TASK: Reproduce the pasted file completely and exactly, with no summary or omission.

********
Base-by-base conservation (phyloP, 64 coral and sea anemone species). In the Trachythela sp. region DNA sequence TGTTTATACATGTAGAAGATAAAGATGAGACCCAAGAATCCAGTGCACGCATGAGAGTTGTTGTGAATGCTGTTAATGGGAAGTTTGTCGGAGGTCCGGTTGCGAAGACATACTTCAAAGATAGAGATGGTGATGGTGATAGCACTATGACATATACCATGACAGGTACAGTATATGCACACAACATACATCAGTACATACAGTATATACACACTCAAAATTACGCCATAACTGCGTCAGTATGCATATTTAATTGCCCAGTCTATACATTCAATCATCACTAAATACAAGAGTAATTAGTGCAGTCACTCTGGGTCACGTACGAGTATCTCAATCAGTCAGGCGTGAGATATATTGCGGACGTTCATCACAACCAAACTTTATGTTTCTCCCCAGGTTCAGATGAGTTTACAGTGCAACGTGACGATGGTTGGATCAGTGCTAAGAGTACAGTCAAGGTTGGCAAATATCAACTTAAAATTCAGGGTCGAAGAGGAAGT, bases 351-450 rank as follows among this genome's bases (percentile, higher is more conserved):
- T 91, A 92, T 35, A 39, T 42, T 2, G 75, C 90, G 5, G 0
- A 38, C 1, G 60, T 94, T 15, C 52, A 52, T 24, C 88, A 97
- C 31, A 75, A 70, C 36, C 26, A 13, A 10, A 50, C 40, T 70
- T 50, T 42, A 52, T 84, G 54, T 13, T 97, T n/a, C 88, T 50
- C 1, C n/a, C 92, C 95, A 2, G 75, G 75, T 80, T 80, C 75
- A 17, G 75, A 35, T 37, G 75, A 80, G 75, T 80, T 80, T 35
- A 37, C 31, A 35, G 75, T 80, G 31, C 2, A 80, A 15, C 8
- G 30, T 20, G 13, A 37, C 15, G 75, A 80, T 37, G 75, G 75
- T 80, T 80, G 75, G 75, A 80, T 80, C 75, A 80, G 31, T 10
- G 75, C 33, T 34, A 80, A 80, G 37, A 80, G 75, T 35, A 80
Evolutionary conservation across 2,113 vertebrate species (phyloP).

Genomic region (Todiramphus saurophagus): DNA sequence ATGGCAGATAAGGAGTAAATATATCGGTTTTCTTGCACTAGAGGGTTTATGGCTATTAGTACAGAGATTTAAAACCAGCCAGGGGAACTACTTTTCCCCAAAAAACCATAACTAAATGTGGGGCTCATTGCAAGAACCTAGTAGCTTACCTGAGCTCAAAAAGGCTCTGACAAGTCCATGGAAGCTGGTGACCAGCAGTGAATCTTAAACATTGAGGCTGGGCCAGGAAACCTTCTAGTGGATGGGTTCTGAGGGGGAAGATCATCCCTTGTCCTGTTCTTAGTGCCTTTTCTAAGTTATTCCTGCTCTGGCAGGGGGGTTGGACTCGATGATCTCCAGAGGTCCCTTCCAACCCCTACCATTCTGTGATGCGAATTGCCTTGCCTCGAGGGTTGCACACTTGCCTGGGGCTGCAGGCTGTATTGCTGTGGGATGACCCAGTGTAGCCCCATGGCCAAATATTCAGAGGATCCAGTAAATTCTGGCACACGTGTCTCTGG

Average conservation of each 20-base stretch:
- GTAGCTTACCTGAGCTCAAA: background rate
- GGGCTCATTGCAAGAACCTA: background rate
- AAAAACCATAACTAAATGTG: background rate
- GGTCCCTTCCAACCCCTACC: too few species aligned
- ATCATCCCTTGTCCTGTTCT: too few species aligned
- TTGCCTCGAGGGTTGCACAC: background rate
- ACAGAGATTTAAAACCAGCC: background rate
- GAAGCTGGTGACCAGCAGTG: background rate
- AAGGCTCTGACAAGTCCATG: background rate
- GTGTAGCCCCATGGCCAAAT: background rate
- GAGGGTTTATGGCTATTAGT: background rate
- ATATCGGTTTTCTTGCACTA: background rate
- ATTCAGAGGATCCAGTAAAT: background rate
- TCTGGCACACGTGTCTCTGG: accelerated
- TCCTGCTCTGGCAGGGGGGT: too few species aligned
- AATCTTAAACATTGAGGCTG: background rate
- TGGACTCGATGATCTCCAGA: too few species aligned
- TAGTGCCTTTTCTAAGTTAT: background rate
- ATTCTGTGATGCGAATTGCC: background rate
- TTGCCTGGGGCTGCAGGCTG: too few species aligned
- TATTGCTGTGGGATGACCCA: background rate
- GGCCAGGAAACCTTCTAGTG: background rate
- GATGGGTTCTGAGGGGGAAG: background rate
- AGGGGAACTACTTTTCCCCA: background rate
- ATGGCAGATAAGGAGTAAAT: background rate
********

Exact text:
Base-by-base conservation (phyloP, 64 coral and sea anemone species). In the Trachythela sp. region DNA sequence TGTTTATACATGTAGAAGATAAAGATGAGACCCAAGAATCCAGTGCACGCATGAGAGTTGTTGTGAATGCTGTTAATGGGAAGTTTGTCGGAGGTCCGGTTGCGAAGACATACTTCAAAGATAGAGATGGTGATGGTGATAGCACTATGACATATACCATGACAGGTACAGTATATGCACACAACATACATCAGTACATACAGTATATACACACTCAAAATTACGCCATAACTGCGTCAGTATGCATATTTAATTGCCCAGTCTATACATTCAATCATCACTAAATACAAGAGTAATTAGTGCAGTCACTCTGGGTCACGTACGAGTATCTCAATCAGTCAGGCGTGAGATATATTGCGGACGTTCATCACAACCAAACTTTATGTTTCTCCCCAGGTTCAGATGAGTTTACAGTGCAACGTGACGATGGTTGGATCAGTGCTAAGAGTACAGTCAAGGTTGGCAAATATCAACTTAAAATTCAGGGTCGAAGAGGAAGT, bases 351-450 rank as follows among this genome's bases (percentile, higher is more conserved):
- T 91, A 92, T 35, A 39, T 42, T 2, G 75, C 90, G 5, G 0
- A 38, C 1, G 60, T 94, T 15, C 52, A 52, T 24, C 88, A 97
- C 31, A 75, A 70, C 36, C 26, A 13, A 10, A 50, C 40, T 70
- T 50, T 42, A 52, T 84, G 54, T 13, T 97, T n/a, C 88, T 50
- C 1, C n/a, C 92, C 95, A 2, G 75, G 75, T 80, T 80, C 75
- A 17, G 75, A 35, T 37, G 75, A 80, G 75, T 80, T 80, T 35
- A 37, C 31, A 35, G 75, T 80, G 31, C 2, A 80, A 15, C 8
- G 30, T 20, G 13, A 37, C 15, G 75, A 80, T 37, G 75, G 75
- T 80, T 80, G 75, G 75, A 80, T 80, C 75, A 80, G 31, T 10
- G 75, C 33, T 34, A 80, A 80, G 37, A 80, G 75, T 35, A 80
Evolutionary conservation across 2,113 vertebrate species (phyloP).

Genomic region (Todiramphus saurophagus): DNA sequence ATGGCAGATAAGGAGTAAATATATCGGTTTTCTTGCACTAGAGGGTTTATGGCTATTAGTACAGAGATTTAAAACCAGCCAGGGGAACTACTTTTCCCCAAAAAACCATAACTAAATGTGGGGCTCATTGCAAGAACCTAGTAGCTTACCTGAGCTCAAAAAGGCTCTGACAAGTCCATGGAAGCTGGTGACCAGCAGTGAATCTTAAACATTGAGGCTGGGCCAGGAAACCTTCTAGTGGATGGGTTCTGAGGGGGAAGATCATCCCTTGTCCTGTTCTTAGTGCCTTTTCTAAGTTATTCCTGCTCTGGCAGGGGGGTTGGACTCGATGATCTCCAGAGGTCCCTTCCAACCCCTACCATTCTGTGATGCGAATTGCCTTGCCTCGAGGGTTGCACACTTGCCTGGGGCTGCAGGCTGTATTGCTGTGGGATGACCCAGTGTAGCCCCATGGCCAAATATTCAGAGGATCCAGTAAATTCTGGCACACGTGTCTCTGG

Average conservation of each 20-base stretch:
- GTAGCTTACCTGAGCTCAAA: background rate
- GGGCTCATTGCAAGAACCTA: background rate
- AAAAACCATAACTAAATGTG: background rate
- GGTCCCTTCCAACCCCTACC: too few species aligned
- ATCATCCCTTGTCCTGTTCT: too few species aligned
- TTGCCTCGAGGGTTGCACAC: background rate
- ACAGAGATTTAAAACCAGCC: background rate
- GAAGCTGGTGACCAGCAGTG: background rate
- AAGGCTCTGACAAGTCCATG: background rate
- GTGTAGCCCCATGGCCAAAT: background rate
- GAGGGTTTATGGCTATTAGT: background rate
- ATATCGGTTTTCTTGCACTA: background rate
- ATTCAGAGGATCCAGTAAAT: background rate
- TCTGGCACACGTGTCTCTGG: accelerated
- TCCTGCTCTGGCAGGGGGGT: too few species aligned
- AATCTTAAACATTGAGGCTG: background rate
- TGGACTCGATGATCTCCAGA: too few species aligned
- TAGTGCCTTTTCTAAGTTAT: background rate
- ATTCTGTGATGCGAATTGCC: background rate
- TTGCCTGGGGCTGCAGGCTG: too few species aligned
- TATTGCTGTGGGATGACCCA: background rate
- GGCCAGGAAACCTTCTAGTG: background rate
- GATGGGTTCTGAGGGGGAAG: background rate
- AGGGGAACTACTTTTCCCCA: background rate
- ATGGCAGATAAGGAGTAAAT: background rate